[5] If comparative negligence were the law as between indemnitor and indemnitee, appellant's argument might be persuasive. But comparative negligence does not apply. Nor does the doctrine of last clear chance. (Atchison, T. & S. F. Ry. Co. v. Lan Franco, 267 Cal. App. 2d 881, 890 [73 Cal. Rptr. 660]; King v. Timber Structures, Inc., 240 Cal. App. 2d 178, 182 [49 Cal. Rptr. 414]; Cobb v. Southern Pac. Co., 251 Cal. App. 2d 929, 933 [59 Cal. Rptr. 916].) It is sufficient cause to deny indemnity that the indemnitee was guilty of active negligence which was a proximate cause of the accident and that the indemnity agreement does not purport to exculpate the indemnitee from this kind of fault. If there had been a provision in the master lease requiring the sublessee to hold its lessor harmless, even for the loss under acts of negligence, it is quite possible that the [15 Cal. App. 3d 665] sublessee would not have agreed to so broad an indemnity (assuming that the officers did read the lengthy, stationery-store master lease, which we must assume). Moreover, there is an element of public policy involved, because although agreement to indemnify for negligence does not in itself violate public policy (Goldman v. Ecco-Phoenix Elec. Corp., 62 Cal. 2d 40, 48 [41 Cal. Rptr. 73, 396 P.2d 377]; John E. Branagh & Sons v. Witcosky, 242 Cal. App. 2d 835, 838-839 [51 Cal.Rptr. 844]), nevertheless, the shifting of responsibility from one person at fault to another, not only for the contribution which is provided by law, but for the entire amount of damages, is not particularly conducive to practices of safety.

Appellant argues that Dick Bullis, Inc. agreed in the sublease that the premises were in good repair as of February 23, 1961, and that they would be kept in good repair. This, says appellant, was done even though Dick Bullis, Inc. knew of the condition of the wiring and had acted upon it in the taping, removing of fuses, etc. But it is doubtful that the sublease goes so far as to incorporate the provisions of the master lease, because the sublease is specific on the subject, saying only: "Sublessee shall have the sole responsibility for the upkeep, maintenance and repair of the premises and shall leave them in the same condition as when received." The purpose of this is, at least in part, simply to guarantee that the premises will be returned in the same condition as that at the beginning of the sublease. But whatever the meaning of these clauses might be in connection with other matters, the clauses are not incorporated into the indemnity provision of the master lease, which in turn is incorporated by reference into the sublease. We note that the California standard has been described as "'the simple rule that where the parties fail to refer expressly to negligence in their contract such failure evidences the parties' intention not to provide for indemnity for the indemnitee's negligent acts.'" (Italics supplied. Vinnell Co. v. Pacific Elec. Ry. Co., 52 Cal. 2d 411, 415 [340 P.2d 604]; Price v. Shell Oil Co., 2 Cal. 3d 245, 257, fn. 12 [85 Cal. Rptr. 178, 466 P.2d 722].)

Appellant cites cases to support its proposition that where the intent of the parties is clear to the effect that even affirmative negligence of the indemnitee is the subject of indemnity, the contract will be so construed even if this wording be too broad so to provide specifically. Assuming that this proposition may be valid, the cases cited do not allow it to be applied to the case before us. In Harvey Mach. Co. v. Hatzel & Buehler, Inc., 54 Cal. 2d 445 [6 Cal. Rptr. 284, 353 P.2d 924], despite language generally in agreement with appellant's theory, the indemnitee was not guilty of active but only of passive negligence, and this was said by the court to be the most significant factor in sustaining indemnity. In Schackman v. Universal Pictures Co., 255 Cal. App. 2d 857 [63 Cal. Rptr. 607], there was a one-time [15 Cal. App. 3d 666] hiring for small rent of a shooting gallery by a moving picture company, with a contract drawn for the single occasion (not merely incorporated from a printed form), and the risk (accidental discharge of a gun) was an obvious one of the brief, single-purpose renting. In Atchison, T. & S. F. Ry. Co. v. James Stewart Co., 246 Cal. App. 2d 821 [55 Cal. Rptr. 316], the railway gave Stewart, a contractor, a favor without any consideration: the right to cross railroad tracks for a limited time provided a flagman were present. The accident occurred because the indemnitor did not have the flagman present. In John E. Branagh & Sons v. Witcosky, 242 Cal. App. 2d 835 [51 Cal. Rptr. 844], the indemnity agreement expressly said that it covered everything except injury caused solely and exclusively by fault of the indemnitee. In Indenco, Inc. v. Evans, 201 Cal. App. 2d 369 [20 Cal. Rptr. 90], the indemnitor, a subcontractor, had specifically agreed to provide the safety precautions required in the master contract, among which was a demand for guard rails. Lack of rails caused the accident. Davidson v. Welch, 270 Cal. App. 2d 220 [75 Cal. Rptr. 676], is a case in which extrinsic evidence reasonably showed that an employee was to be indemnified, and the judgment for the indemnitee therefore was affirmed.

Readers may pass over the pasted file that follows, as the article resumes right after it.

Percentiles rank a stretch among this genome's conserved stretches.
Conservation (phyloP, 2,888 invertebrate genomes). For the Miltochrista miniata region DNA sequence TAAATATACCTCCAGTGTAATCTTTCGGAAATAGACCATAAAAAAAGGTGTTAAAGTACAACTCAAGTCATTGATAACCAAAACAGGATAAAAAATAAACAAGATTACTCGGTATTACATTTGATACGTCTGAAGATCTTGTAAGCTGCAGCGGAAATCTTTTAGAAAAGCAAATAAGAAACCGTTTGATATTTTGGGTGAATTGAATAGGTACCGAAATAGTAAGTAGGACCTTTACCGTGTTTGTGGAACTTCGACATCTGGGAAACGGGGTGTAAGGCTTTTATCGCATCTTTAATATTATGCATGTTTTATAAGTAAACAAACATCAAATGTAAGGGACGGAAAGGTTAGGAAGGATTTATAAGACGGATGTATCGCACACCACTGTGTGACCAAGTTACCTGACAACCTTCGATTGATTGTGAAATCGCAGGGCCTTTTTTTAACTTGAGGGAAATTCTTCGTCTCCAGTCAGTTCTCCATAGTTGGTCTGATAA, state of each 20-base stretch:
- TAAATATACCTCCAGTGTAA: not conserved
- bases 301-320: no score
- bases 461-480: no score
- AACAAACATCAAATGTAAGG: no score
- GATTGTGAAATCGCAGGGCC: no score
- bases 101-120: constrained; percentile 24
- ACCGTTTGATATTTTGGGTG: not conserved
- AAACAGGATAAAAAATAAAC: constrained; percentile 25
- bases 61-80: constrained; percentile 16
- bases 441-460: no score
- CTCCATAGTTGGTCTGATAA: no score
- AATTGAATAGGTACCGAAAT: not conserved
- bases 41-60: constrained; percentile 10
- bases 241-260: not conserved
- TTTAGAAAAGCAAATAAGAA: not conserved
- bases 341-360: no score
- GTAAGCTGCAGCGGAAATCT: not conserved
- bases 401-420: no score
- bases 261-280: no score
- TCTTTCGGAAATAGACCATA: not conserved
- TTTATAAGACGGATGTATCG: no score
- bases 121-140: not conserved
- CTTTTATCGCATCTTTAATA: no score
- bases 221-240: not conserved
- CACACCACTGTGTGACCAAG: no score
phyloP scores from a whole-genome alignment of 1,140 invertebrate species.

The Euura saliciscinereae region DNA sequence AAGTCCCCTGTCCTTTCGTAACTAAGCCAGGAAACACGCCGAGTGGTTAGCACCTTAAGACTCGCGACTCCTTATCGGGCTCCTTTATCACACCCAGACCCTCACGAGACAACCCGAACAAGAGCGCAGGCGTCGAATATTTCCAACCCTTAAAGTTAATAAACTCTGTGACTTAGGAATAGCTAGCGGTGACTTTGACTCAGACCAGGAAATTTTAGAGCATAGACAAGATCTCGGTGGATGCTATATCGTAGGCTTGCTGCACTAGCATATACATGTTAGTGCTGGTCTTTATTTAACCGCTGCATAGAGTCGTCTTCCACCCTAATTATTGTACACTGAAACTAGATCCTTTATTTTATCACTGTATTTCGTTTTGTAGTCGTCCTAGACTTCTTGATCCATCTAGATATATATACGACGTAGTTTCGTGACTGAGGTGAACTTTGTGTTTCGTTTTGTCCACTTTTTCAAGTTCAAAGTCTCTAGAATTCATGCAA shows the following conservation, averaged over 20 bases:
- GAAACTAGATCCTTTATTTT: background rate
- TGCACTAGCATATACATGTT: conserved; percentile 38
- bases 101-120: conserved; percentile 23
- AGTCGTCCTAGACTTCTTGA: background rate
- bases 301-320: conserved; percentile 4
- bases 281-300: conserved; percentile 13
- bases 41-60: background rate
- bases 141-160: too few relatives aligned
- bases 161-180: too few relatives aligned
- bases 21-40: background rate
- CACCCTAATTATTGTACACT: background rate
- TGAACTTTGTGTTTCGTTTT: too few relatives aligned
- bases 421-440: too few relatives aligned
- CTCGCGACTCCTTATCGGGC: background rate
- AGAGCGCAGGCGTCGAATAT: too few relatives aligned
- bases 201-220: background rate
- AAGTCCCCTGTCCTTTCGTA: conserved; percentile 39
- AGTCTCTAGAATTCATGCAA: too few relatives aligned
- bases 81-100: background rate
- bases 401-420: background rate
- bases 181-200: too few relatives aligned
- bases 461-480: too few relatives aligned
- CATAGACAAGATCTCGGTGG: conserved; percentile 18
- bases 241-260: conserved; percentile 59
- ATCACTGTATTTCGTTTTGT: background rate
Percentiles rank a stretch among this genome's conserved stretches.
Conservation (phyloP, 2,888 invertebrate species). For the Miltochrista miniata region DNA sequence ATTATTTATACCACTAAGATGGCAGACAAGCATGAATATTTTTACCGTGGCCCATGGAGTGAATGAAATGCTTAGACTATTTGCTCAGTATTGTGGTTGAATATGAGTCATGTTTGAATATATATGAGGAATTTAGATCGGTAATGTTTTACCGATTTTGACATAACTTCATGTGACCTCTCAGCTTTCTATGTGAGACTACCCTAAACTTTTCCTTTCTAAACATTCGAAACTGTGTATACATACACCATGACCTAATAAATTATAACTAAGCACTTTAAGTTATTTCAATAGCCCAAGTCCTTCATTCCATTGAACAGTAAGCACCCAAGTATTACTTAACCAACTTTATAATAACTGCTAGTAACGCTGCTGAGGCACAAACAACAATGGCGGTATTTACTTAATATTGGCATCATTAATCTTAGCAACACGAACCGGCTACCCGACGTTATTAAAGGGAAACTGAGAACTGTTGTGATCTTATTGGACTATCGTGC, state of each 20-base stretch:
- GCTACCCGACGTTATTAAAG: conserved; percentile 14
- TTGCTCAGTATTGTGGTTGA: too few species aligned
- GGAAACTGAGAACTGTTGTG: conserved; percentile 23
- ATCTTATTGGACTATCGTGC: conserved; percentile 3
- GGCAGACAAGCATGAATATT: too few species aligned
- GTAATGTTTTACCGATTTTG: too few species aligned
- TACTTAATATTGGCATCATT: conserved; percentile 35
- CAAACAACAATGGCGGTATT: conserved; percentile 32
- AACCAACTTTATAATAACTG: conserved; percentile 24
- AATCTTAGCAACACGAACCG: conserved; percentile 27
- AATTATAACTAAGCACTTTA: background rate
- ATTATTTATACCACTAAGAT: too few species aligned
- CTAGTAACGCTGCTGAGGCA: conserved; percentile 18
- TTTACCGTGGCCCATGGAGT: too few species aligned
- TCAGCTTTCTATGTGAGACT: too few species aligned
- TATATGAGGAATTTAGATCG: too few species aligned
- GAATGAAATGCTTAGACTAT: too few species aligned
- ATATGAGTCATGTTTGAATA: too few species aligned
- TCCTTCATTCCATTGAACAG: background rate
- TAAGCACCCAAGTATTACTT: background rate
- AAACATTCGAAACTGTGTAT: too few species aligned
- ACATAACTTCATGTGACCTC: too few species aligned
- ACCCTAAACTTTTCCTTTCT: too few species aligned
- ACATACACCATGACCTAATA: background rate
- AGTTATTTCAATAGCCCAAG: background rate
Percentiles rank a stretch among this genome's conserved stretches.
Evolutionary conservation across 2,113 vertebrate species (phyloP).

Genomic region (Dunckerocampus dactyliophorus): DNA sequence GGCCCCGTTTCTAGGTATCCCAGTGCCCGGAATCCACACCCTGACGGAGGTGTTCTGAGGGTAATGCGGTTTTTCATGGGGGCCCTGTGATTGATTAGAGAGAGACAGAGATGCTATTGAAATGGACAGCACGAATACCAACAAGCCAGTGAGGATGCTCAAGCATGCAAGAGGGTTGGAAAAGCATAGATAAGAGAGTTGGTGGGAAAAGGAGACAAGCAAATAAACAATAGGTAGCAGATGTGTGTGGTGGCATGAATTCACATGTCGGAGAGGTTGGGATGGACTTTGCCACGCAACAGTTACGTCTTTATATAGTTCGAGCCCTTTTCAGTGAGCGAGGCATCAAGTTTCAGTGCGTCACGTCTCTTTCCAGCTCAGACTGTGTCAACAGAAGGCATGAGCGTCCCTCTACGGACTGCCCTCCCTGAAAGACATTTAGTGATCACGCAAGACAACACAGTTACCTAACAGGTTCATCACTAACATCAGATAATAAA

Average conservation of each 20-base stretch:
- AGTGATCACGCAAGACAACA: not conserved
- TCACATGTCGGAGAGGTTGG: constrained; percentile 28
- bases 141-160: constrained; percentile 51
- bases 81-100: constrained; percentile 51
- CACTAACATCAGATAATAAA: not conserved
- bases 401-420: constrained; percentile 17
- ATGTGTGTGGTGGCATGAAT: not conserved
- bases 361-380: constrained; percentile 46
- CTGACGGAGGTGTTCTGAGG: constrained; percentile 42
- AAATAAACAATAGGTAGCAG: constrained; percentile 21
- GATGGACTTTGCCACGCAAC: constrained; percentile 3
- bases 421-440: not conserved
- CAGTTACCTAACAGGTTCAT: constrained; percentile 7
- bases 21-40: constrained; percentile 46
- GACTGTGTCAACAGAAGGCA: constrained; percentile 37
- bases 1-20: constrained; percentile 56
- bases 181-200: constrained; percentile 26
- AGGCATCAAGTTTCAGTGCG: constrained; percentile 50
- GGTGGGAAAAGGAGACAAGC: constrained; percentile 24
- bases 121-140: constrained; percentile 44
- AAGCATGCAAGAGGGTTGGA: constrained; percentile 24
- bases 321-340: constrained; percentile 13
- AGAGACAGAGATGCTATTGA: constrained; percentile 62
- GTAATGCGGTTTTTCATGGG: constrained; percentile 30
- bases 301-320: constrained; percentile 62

[2b] To sum up, we perceive a very general indemnity clause in a lengthy printed contract which itself is not signed by the sublessee, but is incorporated by reference, in which no mention is made of affirmative negligence (or, indeed, of negligence), an agreement so indifferently regarded by all parties, the original lessor and lessee, the lessee who had become sublessor, and the two successive sublessees, that no one bothered to have the amounts of liability insurance inserted or to inquire if insurance had been provided. We see a case of flagrant negligence of agents of all parties, which caused a serious accident. We do not find a case which calls for the shifting of the burden of liability, either by independent, implied indemnity or by contract.

The judgment is affirmed.

Rattigan, J., and Christian, J., concurred.

FN 1. The cross-complaint against State Compensation Insurance Fund was simply to foreclose any recovery by the Fund from the cross-complainant. Judgment was entered against the Fund, the jury having found its insured, Dick Bullis, Inc., negligent. The Fund has not appealed and it has disappeared from the case.